8. 8. 8 | P a g e place of work and so can maximize on the available time by self-spacing the e-learning to suit the demands from work. o In addition, the learner also has the flexibility to study hat he/she needs and skip the specific topics where reasonable level of knowledge exists. Some of the intangible benefits are  Increased productivity – this can be measured differently for different target groups. While the sales conversion ratio is a good measure to evaluate the increased productivity for the field force, decreased „talk time‟ or „customer service callbacks‟ is a good measure for evaluating the productivity of the customer service representatives.  Improved quality – this could be measured by amount of repeat business for the sales force; a decreased abandonment rate would be effective for the customer service representatives. There are yet other „soft benefits‟ like improved communication, better customer management, and better employee loyalty etc. that pose a bigger challenge while measuring. While evaluating a new training program, one can measure the ROI by measuring the total benefits as a percentage of the total costs associated with the Online-learning program. While doing so, all the above measures need to have a monetary value associated with them. If a comparison needs to be drawn between an existing classroom training and conversion to online, one needs to compare the administrative costs associated with both the programs. Appendix 3 shows a sample ROI evaluation sheet. Conclusion “Virtual classroom” using e-Learning techniques is an attractive proposition for insurers to handle the larger part of their routine learning on the job. Adopting this methodology would give considerable cost and effectiveness advantages. APRIA Conference, Seoul, South Korea 2004 VirtualClassrooms
  9. 9. 9 | P a g e But the standard classroom model would still be required for high end as well as „sharing based‟ programs. Insurance companies could develop an optimal mix of virtual and real classrooms to make their learning on the job programs efficient and productive. APRIA Conference, Seoul, South Korea 2004 VirtualClassrooms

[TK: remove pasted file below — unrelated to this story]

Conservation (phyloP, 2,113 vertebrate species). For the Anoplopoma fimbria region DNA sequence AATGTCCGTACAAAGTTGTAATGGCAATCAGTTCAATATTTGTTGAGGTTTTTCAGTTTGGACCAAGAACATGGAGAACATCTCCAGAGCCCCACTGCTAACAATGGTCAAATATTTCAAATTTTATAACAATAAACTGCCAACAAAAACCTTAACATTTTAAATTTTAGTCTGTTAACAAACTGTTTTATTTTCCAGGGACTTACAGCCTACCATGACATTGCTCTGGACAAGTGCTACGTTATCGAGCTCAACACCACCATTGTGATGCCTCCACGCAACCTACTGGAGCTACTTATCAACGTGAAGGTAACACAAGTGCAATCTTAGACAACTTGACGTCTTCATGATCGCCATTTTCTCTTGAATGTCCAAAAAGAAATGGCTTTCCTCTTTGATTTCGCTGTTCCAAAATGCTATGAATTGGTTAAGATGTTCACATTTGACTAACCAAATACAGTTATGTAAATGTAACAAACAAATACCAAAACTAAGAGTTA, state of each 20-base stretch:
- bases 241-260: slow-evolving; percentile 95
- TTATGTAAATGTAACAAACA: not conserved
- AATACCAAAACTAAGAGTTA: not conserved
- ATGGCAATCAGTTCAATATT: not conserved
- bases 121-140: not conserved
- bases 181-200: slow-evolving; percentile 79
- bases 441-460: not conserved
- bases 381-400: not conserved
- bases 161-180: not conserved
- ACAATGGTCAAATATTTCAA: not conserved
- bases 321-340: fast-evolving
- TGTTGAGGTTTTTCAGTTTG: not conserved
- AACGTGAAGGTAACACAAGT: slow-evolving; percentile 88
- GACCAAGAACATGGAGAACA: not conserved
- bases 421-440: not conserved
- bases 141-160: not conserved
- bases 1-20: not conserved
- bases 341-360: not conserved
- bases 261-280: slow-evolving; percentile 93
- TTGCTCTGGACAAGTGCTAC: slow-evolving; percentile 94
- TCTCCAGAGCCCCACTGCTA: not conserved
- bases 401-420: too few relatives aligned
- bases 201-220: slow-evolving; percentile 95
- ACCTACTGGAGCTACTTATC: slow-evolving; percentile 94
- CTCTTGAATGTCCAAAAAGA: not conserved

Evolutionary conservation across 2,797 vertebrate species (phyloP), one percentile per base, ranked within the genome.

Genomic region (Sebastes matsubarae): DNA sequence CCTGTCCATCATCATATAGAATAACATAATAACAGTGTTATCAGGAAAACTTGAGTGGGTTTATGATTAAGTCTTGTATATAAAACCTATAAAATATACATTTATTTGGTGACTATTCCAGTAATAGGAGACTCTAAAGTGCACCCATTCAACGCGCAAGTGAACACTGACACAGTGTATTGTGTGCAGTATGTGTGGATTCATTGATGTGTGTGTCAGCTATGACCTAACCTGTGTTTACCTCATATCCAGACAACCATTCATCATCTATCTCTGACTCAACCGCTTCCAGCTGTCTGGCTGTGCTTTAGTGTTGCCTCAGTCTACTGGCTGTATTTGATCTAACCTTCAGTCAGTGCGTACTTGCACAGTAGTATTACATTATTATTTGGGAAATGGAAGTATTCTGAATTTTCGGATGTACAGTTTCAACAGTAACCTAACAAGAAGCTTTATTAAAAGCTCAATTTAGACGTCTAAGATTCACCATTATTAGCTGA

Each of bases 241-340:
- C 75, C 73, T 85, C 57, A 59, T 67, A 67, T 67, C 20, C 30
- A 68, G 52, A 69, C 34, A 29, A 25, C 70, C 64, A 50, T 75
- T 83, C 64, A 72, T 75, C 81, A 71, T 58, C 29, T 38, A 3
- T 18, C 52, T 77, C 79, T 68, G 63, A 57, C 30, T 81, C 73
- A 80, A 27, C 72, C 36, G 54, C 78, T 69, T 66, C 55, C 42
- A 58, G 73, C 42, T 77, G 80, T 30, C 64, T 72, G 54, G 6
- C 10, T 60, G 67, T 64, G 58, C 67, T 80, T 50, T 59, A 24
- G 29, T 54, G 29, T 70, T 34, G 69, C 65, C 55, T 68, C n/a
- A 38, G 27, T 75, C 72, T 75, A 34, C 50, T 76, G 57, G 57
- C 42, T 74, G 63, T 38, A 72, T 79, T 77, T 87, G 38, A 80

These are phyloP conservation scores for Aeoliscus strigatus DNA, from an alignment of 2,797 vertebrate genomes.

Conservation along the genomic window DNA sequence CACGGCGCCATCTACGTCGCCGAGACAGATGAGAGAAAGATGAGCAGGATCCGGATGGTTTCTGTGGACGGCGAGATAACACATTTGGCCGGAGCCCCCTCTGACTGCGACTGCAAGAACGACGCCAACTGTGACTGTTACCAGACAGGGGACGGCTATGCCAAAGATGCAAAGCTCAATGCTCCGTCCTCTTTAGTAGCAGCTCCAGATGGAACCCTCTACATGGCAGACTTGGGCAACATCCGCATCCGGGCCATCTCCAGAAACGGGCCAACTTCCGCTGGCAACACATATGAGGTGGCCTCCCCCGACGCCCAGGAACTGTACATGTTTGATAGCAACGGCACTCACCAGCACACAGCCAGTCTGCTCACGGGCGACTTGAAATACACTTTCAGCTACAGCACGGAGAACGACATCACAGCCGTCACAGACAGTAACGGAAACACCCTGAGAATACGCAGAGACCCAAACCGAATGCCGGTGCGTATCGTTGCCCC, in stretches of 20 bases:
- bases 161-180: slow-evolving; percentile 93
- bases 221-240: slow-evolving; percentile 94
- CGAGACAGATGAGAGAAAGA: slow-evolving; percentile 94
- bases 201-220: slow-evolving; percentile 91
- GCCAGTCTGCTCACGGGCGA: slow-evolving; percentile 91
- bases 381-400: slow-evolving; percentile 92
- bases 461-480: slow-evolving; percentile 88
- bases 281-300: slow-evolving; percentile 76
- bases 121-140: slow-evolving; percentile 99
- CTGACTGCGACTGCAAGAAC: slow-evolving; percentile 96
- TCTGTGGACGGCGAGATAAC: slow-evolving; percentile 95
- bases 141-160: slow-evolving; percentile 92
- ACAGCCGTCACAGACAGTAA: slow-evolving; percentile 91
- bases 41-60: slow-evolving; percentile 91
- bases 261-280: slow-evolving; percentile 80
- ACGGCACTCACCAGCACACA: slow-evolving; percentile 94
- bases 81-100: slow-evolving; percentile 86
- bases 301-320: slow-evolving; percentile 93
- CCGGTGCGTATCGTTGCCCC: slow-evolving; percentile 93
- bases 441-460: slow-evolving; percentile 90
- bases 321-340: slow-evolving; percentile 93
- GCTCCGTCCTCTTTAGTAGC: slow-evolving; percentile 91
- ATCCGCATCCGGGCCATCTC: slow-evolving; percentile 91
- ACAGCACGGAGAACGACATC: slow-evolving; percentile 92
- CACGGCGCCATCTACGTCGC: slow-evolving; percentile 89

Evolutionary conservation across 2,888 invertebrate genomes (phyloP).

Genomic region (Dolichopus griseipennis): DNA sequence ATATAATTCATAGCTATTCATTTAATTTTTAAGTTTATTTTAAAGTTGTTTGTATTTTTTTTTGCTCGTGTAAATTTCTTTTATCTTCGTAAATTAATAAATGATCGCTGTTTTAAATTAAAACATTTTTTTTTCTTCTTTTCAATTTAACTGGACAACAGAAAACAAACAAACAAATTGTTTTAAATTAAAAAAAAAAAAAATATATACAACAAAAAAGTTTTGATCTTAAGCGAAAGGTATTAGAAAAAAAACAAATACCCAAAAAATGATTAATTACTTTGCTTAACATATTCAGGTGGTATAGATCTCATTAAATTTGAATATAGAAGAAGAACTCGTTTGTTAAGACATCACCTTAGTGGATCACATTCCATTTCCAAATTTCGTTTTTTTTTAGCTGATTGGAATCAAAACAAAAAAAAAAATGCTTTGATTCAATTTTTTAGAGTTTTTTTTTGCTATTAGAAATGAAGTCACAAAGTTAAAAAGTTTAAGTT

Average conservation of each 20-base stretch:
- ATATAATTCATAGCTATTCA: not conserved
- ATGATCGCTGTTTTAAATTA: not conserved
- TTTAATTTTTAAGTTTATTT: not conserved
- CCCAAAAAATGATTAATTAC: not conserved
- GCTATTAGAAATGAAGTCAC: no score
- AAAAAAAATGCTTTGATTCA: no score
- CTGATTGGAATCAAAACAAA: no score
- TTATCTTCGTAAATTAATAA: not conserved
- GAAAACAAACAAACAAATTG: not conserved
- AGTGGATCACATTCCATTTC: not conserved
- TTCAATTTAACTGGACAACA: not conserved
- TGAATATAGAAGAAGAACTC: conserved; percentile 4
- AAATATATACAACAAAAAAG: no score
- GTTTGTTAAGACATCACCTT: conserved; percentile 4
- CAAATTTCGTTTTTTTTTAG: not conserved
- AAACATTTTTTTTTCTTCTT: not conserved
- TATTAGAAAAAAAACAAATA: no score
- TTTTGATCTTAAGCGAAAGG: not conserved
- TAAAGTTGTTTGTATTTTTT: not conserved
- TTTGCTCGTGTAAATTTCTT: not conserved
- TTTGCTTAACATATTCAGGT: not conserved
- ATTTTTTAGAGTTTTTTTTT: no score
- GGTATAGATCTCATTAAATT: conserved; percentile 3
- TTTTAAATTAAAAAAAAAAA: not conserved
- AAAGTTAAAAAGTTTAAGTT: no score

10. 10. 10 | P a g e Table 1 : Sample list of training programs – suitability analysis APRIA Conference, Seoul, South Korea 2004
  11. 11. 11 | P a g e Appendix 1: Evaluation of the suitability of a program for eLearning Parameters Evaluation Rating Type (information / collaborative / experience sharing) Training locations currently available Average cost of training (travel, lodging & boarding, miscellaneous expenses, honoraria, class room expenses etc) Frequency of programs Average trainees per year Number and size of target groups Role & importance of the facilitator Ease of availability of facilitator Existing Technology infrastructure Cultural adaptability of the company to eLearning methods Profile of trainees Notes:  Each of the parameters should be evaluated qualitatively and a suitable number scale for quantification should be defined depending on the accuracy that could be achieved in the organization.  The threshold levels for suitability could be defined in the evaluation framework depending on the number scheme adopted APRIA Conference, Seoul, South Korea 2004
  12. 12. 12 | P a g e Appendix 2: Typical eLearning architecture APRIA Conference, Seoul, South Korea 2004
  13. 13. 13 | P a g e Appendix 3: ROI evaluation sheet (conceptual) Cost head Quantum Tangible benefit Quantum Soft benefit Quantum Technical infrastructure Travel savings Benefits of wider coverage Hardware Lodging / boarding savings Increased productivity Software Other candidate expenses saved Improvement in quality of service Content creation Trainers expenses saved Maintenance costs Savings on Operating expenses Operating expenses Savings by way of reduced training time Total cost Total Benefits APRIA Conference, Seoul, South Korea 2004
  14. 14. 14 | P a g e Appendix 4 : References 1. Grading Virtual Classroom : Pass or Fail – Meta Group – Mike Gotta 2. Many Happy Returns : Calculating E-Learning ROI – John Setaro – Learning Circuits website 3. E – Learning : Training Strategies for Home Office and Field Employees – LOMA 4. Improving Productivity and Business Performance- Ohene Kwapong & Sudheer Koneru – Click2learn 5. E Learning in insurance industry – S Baskar & Sreedevi L – Asia Insurance Review 6. Making eLearning simple – www.iLearn.to 7. Several news items and write-ups about eLearning. About the authors : Rama Warrier is an independent Management Consultant and Preeti ChandraShekhar heads the Benefits Practice (South India) of Towers Watson. Both have long experience in the field of insurance and risk management. Warrier & Preeti focus on business transformations and have several publications to their credit. They could be reached on warrier@conzulting.in / preeti.chandrashekhar @towerswatson.com APRIA Conference, Seoul, South Korea 2004